The Baath power, clan, cult and bases
Two books had, for a long time, a front-stage importance with regard to “dissecting” the Syrian regime, its sectarian and ethnic components and their rivalries within the military institution and the Baath Party, which has been ruling in Syria since the coup of July 8, 1963. These books are Nikolaos Van Dam’s The Struggle for Power in Syria: Politics and Society under Assadand the Ba’ath Party (1979) and Patrick Seal’s Asad of Syria, The Struggle for the Middle East (1989). The first of these books was one of the earliest to explain the characteristics of the vertical (sectarian) divide underlying the regime, whereas the second one has the merit of highlighting the interdependence between the regime’s policies and its internal/external measures, even though the author often seems fascinated by Assad.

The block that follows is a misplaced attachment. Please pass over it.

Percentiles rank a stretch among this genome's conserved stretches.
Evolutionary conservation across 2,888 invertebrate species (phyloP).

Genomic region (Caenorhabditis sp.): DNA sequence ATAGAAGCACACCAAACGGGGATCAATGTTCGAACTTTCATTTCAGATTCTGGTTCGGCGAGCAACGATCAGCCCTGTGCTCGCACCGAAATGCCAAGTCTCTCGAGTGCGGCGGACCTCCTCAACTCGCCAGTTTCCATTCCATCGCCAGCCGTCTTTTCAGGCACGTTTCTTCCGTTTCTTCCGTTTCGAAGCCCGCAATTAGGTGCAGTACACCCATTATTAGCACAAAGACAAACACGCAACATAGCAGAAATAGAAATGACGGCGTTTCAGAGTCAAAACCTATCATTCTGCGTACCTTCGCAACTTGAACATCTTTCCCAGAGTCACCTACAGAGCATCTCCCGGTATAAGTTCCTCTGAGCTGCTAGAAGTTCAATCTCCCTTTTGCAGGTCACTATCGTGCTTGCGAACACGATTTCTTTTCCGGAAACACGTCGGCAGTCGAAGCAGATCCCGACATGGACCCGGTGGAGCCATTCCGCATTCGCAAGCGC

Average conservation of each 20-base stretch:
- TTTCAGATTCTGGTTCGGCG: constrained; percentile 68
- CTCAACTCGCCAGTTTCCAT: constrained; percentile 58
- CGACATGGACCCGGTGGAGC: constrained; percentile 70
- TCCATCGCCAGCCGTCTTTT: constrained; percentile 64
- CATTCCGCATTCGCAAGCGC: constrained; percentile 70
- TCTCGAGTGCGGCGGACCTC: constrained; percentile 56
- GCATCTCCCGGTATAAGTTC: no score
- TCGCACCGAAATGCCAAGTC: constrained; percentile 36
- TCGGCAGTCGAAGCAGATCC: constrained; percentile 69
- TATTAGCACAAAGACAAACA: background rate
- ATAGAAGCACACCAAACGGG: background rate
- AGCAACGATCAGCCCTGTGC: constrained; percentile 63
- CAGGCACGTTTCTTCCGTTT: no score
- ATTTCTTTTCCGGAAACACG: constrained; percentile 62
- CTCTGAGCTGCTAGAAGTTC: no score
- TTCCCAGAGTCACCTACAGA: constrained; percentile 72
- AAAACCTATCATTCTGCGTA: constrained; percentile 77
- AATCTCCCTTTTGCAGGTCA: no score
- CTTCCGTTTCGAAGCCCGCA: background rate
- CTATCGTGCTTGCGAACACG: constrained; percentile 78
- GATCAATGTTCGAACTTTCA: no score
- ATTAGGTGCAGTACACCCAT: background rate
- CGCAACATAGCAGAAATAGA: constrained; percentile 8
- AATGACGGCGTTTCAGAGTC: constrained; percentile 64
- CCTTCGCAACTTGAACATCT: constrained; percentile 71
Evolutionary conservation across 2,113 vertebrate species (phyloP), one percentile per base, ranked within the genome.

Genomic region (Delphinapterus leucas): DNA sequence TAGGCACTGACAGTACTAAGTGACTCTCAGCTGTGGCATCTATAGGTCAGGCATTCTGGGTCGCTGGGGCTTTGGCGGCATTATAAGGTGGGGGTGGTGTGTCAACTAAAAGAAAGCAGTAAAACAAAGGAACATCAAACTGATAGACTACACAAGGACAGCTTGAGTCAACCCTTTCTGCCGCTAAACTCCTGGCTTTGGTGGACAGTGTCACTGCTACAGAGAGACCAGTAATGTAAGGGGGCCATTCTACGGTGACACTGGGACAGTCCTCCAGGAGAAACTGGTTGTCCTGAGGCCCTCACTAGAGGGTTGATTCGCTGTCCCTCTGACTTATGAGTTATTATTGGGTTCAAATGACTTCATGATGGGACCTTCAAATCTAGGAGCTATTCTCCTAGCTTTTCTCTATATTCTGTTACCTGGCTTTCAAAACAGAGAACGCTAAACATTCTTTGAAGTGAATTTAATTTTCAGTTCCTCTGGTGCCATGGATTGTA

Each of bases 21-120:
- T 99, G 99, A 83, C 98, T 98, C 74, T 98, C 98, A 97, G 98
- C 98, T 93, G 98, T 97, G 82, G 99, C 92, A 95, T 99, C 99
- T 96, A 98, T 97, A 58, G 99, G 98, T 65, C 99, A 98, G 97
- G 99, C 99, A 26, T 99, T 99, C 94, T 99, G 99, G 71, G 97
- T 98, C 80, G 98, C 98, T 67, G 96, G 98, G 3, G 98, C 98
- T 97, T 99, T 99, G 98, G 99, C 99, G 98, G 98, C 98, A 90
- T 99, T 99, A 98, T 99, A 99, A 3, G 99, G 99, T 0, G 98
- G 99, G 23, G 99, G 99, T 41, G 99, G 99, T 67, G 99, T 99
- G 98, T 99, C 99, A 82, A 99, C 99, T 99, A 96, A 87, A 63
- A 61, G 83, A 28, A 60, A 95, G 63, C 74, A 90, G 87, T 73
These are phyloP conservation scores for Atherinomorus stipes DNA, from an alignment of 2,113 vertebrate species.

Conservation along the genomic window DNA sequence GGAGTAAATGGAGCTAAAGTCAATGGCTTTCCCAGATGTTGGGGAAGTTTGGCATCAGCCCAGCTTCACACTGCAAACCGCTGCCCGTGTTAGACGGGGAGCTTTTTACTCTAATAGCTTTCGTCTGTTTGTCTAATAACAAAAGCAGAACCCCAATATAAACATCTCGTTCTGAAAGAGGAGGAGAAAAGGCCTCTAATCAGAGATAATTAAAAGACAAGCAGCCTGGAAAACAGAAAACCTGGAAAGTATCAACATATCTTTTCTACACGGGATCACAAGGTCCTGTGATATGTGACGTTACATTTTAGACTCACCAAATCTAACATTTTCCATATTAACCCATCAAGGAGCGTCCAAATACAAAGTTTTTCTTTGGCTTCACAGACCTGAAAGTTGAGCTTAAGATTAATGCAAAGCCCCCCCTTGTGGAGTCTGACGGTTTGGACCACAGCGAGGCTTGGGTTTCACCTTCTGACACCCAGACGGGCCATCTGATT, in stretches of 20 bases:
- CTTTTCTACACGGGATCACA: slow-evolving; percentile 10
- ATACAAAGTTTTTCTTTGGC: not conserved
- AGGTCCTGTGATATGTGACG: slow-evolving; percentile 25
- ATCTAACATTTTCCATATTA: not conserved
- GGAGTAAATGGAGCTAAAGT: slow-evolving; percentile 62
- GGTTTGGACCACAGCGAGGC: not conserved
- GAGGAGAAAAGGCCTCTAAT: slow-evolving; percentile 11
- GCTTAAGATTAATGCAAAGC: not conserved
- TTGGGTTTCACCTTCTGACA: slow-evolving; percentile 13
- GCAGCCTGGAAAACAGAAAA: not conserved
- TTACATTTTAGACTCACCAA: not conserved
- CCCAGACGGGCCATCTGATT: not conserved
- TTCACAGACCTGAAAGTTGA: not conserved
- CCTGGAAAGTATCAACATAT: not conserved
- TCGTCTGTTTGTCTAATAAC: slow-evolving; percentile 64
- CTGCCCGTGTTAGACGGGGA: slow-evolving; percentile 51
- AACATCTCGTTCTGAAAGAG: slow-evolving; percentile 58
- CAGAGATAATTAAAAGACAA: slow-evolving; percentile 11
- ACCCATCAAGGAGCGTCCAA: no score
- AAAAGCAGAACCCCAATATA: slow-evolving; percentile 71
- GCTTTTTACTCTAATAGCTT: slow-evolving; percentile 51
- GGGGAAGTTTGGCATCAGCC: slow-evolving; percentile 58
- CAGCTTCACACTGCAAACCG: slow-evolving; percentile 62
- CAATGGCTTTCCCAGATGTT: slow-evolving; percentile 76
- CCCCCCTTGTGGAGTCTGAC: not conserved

In 1999, Hanna Batatu’s Syria’s Peasantry, the Descendants of Its Lesser Rural Notables, and Their Politics developed even further the research pertaining to the political sociology of ruling elites. It reminded us how those involved in the coup managed to mobilize sectarian (especially Alawites), military (the army) and party (Baath) bases and to bring them together by unifying power centers (a majority of Alawi Baath officers). Batatu went even further by demonstrating how the alliance that led the Baath “revolution” during its early years (1963-1968) was composed of army groups that shared the same peasant origins. He thus wrote: “There were Alawis from Lattaquieh, Druze from Jabal al-Arab and Sunnis from Houran, Deir al-Zor and other rural centers. They were all sons of small farmers who sold their goods on markets monopolized by merchants from Damascus, Aleppo and Hama … These merchants had sympathetic ears in the government, which allowed them to impose their trading conditions … Their relations with peasants were relations between creditors and debtors …” Accordingly, it comes as no surprise that ruling officers are acting with a certain spirit of revenge from the “city.” Starting with the confiscation of urban properties and the nationalization of industries in major cities, this revenge changed shape a few years later when Hafez al-Assad came to power in November 1970 after having evicted his Alawi rival in the army and the Baath party Salah Jedid, who had been imprisoned with deposed Syrian President Noureddine al-Atassi for almost 25 years … The new master took into consideration the Machiavelian advice of taking and occupying “enemy” cities. In order to do so, he encouraged the movement of population from rural to urban areas and expanded industrialized suburbs. He then developed ties with merchants and businessmen and guaranteed the prosperity of their businesses in exchange for their fidelity and their keeping away from politics.